food | Food & Water Watch - Part 40
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Blog Posts: Food

January 25th, 2011

Obama-Mart: Is the First Lady Choosing the Wrong Partner?

Michelle Obama is right to demand change, but is she asking the wrong people to lead the charge? Photo by Ben Schumin

Michelle Obama’s clarion call to fight against childhood obesity and to promote healthy, affordable food choices for children is one we can all get behind. Her alignment with Walmart, the largest grocery retailer in the U.S., could be viewed as an effort to tackle the problem directly by making positive changes to an already established system of food production and distribution. But look close enough and ask the right questions, and it’s easy to see that Walmart isn’t the solution to the problem; it’s one of the main contributors. Read the full article…

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January 21st, 2011

The Great Muffin Debate

It's amazing what Friday treats can do for your day. Would YOU eat muffins that contain methylparaben?

Perhaps some of you have a nice person in your office that brings bagels or donuts for everyone as a way of saying thanks, or just because they know people tend to love free food and treats. Here at Food & Water Watch, Fridays are treat days, and today we arrived to find containers filled with little muffins placed on the counter for the enjoyment of all — tiny bundles of blueberry and chocolate joy. Normally, that container would be gone in less than 30 minutes. But something happened today that was rather interesting to watch unfold. Read the full article…

January 20th, 2011

Is the USDA Engaged in a Chicken-for-Beef-Swap?

The USDA is under pressure — due to trade negotiations — to approve Chinese chicken imports.

Relations with China figure prominently this week as Peoples Republic of China President Hu Jintao visits the United States to meet with President Obama and members of Congress. I wonder if they’ll talk about food safety. The USDA broke its own food safety rules a while back in an attempt to quickly approve China to export chicken to the U.S. For this reason, Food & Water Watch submitted a Citizen Petition asking the USDA’s Food Safety and Inspection Service to remove China from eligibility to export processed poultry.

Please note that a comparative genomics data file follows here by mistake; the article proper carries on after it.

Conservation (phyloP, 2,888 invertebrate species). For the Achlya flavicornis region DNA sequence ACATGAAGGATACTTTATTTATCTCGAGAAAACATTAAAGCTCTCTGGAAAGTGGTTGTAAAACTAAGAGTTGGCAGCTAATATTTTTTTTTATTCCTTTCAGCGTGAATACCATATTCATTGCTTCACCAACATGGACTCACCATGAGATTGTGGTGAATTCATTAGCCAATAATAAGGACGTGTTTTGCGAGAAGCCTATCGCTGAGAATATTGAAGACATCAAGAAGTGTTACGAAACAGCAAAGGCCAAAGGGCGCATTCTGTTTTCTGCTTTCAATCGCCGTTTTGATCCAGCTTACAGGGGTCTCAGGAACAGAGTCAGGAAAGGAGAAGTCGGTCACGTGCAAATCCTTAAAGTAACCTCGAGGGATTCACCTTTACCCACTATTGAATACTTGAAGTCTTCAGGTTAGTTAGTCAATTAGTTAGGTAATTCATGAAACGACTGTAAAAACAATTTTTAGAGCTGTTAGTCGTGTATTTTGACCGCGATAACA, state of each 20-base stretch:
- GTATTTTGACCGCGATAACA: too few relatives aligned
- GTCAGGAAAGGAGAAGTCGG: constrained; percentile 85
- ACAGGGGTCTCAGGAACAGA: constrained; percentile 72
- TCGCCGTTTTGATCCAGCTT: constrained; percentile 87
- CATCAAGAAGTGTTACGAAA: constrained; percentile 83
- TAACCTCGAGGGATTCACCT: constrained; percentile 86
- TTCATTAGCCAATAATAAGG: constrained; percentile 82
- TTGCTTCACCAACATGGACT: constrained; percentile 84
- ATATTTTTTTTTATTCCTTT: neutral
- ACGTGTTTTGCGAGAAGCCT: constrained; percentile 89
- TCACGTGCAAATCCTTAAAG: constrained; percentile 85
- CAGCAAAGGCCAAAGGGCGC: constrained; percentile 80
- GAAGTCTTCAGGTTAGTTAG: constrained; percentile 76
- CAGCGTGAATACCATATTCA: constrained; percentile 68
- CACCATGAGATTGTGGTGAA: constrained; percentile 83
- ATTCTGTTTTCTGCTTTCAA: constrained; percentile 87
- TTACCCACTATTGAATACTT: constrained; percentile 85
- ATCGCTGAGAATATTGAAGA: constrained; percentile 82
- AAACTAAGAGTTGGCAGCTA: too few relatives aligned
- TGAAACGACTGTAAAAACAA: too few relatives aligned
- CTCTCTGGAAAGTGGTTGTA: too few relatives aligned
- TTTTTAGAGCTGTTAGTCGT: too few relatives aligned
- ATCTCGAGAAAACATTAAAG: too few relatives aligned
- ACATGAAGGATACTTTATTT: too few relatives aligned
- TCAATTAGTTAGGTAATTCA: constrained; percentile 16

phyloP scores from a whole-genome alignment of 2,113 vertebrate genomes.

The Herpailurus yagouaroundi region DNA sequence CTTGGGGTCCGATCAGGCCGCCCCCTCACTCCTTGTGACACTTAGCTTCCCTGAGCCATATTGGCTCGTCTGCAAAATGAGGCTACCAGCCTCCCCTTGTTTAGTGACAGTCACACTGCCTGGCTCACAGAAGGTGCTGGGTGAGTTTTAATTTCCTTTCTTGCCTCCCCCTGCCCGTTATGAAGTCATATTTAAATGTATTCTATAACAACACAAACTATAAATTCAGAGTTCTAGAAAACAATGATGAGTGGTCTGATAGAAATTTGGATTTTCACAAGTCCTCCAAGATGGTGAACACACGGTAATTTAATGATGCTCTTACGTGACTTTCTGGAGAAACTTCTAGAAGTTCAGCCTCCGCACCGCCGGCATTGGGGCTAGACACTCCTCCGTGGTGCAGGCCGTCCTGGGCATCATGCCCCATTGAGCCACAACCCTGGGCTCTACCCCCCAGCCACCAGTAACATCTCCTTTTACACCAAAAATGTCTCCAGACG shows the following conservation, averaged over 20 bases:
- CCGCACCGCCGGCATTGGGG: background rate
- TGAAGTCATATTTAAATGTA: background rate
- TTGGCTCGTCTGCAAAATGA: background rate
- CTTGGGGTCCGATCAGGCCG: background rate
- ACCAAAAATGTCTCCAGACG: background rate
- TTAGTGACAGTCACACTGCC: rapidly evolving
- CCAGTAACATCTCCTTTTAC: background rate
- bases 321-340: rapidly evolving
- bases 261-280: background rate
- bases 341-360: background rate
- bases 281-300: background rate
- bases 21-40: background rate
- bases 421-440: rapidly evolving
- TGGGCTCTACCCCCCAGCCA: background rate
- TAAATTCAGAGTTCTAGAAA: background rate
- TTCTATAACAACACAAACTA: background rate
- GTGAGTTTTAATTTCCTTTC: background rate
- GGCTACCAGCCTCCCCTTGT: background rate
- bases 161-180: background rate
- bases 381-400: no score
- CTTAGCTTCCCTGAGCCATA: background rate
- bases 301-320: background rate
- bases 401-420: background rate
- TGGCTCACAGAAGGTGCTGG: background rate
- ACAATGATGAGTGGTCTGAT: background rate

This is another instance of food safety taking a back seat to trade negotiations. This particular story has some history. Back in 2003, we had a slight beef problem here in the U.S., when mad cow disease was discovered in Washington State. China reacted by banning U.S. beef imports. In the beef industry’s (and the U.S. government’s trade negotiators’) efforts to overturn this ban, a chicken-for-beef swap has been on the table. The deal: if the U.S. allows Chinese chicken imports, China may start buying U.S. beef again.

Unfortunately, in the rush to approve Chinese chicken, the USDA has made critical mistakes. In 2006, they rushed the approval of a food safety rule, skipped a few steps in the approval process, and failed to submit their work to the USDA Office of Civil Rights for review, all because they wanted to be able to tell the Chinese President that they were moving forward on approving Chinese chicken in time for his visit to the U.S. at that time.

The USDA also led the public to believe that country of origin labeling would allow consumers to avoid poultry from China. But these rules would not apply to Chinese chicken, making it difficult for consumers to identify the products.

Submitting a FOIA request to the USDA revealed these mistakes, but it took close to two years of persistence to have that request fulfilled. What if we hadn’t been diligent?

Food safety in China is suspect at best; their own officials — and even Chinese consumers — point to systemic problems that could be dangerous to American consumers. The USDA’s job is to minimize risk associated with food production and importation, but their actions demonstrate that they are willing to increase risk to accommodate good trade relations.

-Rich Bindell

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FDA Says Toxic Waste® Could be Hazardous to Eat

Kids should probably eat more apples than candy. But when parents do let them have sugar, they shouldn't have to worry about the food safety practices of other countries.

The FDA recently posted a notice about a voluntary recall of all flavors of Toxic Waste® brand Nuclear Sludge® Chew Bars in seven-ounce packages. Don’t worry; the recall does not affect the Toxic Waste® drum and piggy bank or the Sour Candy Spray puppet heads.

Think we got this information from an article in The Onion? Think again. Read the full article…

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January 18th, 2011

Farming and Feeding the World

I saw my friend Danielle Nierenberg only a couple of times in the past year during her brief visits to the U.S. from Africa, where she has been traveling to document innovations that “Nourish the Planet” for the 2011 edition of State of the World. A colleague at my former organization, the Worldwatch Institute, Danielle has always inspired me with her commitment to sustainability and, in her words, “food systems that help people”. As global food prices continue to rise thanks volatile commodity markets, and, as Tom Philpott at Grist notes, “For the second time in three years, the globe is lurching toward a full-on, proper food crisis,” food systems that help people are more important than ever. Read the full article…